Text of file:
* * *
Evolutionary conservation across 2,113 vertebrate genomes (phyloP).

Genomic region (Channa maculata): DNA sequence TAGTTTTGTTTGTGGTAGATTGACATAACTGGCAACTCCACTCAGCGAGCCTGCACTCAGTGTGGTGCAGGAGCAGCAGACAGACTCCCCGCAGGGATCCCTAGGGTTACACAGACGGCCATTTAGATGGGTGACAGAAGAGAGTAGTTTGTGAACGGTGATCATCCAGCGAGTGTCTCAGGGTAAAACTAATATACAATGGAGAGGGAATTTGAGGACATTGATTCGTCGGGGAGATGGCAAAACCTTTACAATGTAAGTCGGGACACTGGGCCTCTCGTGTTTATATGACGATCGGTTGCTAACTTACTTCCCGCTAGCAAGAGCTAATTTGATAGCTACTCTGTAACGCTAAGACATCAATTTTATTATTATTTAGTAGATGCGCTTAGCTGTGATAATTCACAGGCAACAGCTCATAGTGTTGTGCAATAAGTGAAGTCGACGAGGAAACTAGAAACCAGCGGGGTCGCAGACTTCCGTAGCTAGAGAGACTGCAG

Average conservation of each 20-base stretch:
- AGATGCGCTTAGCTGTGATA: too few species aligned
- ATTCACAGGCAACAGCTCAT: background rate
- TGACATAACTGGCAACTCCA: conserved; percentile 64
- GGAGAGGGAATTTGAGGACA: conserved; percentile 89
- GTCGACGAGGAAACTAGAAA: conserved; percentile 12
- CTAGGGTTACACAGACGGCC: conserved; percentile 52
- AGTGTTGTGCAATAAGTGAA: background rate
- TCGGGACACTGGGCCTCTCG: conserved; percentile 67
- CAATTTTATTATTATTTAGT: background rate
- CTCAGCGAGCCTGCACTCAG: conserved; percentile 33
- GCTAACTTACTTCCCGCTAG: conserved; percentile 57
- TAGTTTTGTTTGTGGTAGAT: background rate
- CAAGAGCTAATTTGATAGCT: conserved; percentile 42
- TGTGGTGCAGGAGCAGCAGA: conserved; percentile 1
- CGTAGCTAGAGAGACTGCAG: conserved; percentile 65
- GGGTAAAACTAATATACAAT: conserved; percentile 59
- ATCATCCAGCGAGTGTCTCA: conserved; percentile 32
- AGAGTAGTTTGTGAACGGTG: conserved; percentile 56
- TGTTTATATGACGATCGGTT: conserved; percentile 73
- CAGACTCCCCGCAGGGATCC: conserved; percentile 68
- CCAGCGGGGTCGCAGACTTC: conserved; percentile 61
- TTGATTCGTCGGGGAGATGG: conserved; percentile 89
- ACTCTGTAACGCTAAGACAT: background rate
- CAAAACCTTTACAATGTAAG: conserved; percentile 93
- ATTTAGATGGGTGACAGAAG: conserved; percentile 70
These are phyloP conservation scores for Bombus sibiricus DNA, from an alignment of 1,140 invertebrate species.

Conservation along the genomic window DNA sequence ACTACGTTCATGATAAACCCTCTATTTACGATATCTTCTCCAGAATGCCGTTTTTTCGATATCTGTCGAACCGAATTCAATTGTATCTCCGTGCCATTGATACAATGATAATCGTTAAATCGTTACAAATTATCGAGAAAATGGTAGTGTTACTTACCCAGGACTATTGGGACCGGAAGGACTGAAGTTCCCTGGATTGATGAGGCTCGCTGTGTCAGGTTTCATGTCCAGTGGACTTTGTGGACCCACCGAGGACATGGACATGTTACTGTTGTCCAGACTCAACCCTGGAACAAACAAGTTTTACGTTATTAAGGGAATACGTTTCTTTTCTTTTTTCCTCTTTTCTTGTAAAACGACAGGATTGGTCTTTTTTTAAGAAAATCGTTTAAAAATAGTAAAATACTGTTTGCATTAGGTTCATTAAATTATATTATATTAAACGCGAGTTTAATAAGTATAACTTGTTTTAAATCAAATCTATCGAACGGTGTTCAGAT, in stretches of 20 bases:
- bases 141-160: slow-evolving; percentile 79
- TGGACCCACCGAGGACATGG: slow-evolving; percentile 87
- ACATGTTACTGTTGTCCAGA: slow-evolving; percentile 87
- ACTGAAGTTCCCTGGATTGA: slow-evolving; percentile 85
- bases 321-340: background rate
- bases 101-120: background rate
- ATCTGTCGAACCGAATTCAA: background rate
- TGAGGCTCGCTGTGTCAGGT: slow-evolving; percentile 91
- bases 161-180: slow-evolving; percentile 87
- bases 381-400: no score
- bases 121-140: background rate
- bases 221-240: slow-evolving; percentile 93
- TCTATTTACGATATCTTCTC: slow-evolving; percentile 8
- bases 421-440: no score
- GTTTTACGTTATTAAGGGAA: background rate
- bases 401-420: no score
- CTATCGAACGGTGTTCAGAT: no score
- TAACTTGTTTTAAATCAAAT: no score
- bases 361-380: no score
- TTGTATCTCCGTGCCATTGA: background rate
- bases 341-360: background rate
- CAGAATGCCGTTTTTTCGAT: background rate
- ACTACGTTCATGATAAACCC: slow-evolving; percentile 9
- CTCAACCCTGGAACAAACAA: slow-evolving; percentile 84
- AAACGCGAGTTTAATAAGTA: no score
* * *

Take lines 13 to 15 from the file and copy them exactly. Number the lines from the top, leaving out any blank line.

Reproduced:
- CTCAGCGAGCCTGCACTCAG: conserved; percentile 33
- GCTAACTTACTTCCCGCTAG: conserved; percentile 57
- TAGTTTTGTTTGTGGTAGAT: background rate